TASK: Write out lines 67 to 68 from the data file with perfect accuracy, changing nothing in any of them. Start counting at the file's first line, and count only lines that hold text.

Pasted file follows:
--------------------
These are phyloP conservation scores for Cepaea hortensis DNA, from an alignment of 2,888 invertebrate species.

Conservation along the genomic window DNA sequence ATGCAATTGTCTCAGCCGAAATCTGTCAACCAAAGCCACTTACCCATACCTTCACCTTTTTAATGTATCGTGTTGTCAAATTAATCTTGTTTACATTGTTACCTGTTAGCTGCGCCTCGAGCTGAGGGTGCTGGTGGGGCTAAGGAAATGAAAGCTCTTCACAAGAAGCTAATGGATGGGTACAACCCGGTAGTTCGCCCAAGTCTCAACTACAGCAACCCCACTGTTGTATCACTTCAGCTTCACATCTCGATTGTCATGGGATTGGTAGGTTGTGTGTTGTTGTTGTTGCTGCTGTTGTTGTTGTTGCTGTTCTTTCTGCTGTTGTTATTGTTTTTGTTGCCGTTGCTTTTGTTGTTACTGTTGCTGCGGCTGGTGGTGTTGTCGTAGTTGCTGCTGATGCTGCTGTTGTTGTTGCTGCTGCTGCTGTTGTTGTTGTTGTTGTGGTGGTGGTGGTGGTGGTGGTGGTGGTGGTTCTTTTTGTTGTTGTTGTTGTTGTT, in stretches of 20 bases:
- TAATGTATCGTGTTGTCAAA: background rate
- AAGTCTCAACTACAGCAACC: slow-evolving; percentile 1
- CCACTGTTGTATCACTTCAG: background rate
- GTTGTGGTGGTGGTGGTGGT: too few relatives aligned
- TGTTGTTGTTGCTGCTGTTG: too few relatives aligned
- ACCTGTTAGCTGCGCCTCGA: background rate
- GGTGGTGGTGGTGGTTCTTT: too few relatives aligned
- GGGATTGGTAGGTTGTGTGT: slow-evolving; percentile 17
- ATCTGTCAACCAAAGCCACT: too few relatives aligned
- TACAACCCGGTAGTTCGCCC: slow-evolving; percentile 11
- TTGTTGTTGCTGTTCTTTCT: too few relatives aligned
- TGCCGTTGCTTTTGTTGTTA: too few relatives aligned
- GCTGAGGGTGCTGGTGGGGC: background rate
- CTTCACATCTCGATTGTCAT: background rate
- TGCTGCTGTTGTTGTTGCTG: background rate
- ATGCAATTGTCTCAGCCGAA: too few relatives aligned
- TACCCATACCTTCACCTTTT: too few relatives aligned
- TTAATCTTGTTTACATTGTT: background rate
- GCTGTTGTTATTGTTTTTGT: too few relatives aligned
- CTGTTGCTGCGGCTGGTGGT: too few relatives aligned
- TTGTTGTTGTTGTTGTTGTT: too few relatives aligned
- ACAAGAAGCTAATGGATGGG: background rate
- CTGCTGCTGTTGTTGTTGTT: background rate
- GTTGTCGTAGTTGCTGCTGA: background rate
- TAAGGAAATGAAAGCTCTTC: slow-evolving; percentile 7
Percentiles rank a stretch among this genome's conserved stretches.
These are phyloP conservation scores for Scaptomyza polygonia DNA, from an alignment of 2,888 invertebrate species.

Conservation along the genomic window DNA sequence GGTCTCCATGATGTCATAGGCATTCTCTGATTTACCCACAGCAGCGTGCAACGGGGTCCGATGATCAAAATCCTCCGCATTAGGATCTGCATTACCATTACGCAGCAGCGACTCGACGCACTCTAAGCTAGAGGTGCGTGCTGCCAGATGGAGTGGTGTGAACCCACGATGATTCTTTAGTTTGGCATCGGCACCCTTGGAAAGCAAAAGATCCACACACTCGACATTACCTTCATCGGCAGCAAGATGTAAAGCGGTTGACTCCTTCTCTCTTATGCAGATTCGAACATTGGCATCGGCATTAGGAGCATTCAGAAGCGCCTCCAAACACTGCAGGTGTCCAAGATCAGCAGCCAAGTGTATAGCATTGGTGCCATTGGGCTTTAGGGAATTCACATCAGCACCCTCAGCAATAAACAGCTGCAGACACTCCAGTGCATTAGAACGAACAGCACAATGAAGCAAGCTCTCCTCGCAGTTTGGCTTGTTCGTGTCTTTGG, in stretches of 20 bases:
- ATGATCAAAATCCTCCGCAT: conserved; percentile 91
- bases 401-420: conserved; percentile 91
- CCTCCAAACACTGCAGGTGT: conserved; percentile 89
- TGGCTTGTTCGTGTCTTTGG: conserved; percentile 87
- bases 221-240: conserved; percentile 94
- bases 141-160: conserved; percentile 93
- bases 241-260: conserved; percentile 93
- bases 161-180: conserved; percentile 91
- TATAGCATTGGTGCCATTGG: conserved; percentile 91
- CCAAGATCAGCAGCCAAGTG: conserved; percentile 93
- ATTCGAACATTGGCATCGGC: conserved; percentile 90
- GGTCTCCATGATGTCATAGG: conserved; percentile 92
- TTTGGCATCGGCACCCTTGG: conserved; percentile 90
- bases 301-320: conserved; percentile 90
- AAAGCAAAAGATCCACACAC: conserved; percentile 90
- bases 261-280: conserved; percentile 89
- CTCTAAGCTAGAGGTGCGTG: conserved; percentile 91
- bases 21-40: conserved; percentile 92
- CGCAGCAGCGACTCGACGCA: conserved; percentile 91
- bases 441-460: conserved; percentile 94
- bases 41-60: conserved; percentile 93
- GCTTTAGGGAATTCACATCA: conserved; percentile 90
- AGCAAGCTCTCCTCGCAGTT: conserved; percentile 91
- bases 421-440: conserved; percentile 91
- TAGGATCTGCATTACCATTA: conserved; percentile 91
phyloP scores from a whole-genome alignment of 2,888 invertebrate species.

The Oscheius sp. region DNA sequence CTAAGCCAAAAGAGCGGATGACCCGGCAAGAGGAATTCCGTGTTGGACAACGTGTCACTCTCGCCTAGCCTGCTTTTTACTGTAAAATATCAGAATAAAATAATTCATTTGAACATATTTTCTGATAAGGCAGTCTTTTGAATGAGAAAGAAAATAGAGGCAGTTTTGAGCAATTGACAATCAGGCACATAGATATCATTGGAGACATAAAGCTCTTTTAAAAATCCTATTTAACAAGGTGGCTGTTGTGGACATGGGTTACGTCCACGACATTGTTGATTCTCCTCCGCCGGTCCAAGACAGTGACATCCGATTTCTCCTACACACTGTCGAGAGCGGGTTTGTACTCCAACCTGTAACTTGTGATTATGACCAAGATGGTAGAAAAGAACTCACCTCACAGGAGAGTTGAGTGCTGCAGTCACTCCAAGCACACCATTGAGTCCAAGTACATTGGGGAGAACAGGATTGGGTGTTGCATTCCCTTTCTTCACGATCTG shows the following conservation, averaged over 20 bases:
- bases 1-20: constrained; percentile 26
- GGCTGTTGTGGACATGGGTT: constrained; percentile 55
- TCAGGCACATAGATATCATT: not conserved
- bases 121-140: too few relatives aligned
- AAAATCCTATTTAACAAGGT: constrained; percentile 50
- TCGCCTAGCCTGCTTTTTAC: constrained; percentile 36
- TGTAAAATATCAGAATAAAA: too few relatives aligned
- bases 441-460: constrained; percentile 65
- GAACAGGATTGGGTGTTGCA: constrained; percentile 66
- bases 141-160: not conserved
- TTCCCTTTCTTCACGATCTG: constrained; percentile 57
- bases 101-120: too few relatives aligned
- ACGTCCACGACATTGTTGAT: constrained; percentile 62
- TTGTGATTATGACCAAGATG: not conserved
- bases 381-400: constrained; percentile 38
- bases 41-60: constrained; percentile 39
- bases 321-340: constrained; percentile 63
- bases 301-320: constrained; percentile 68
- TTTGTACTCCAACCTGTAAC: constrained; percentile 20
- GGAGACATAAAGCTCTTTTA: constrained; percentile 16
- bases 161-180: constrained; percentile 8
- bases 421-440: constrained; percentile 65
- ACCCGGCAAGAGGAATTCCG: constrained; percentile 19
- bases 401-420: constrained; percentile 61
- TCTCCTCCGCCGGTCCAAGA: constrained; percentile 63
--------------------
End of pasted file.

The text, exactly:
- bases 141-160: not conserved
- TTCCCTTTCTTCACGATCTG: constrained; percentile 57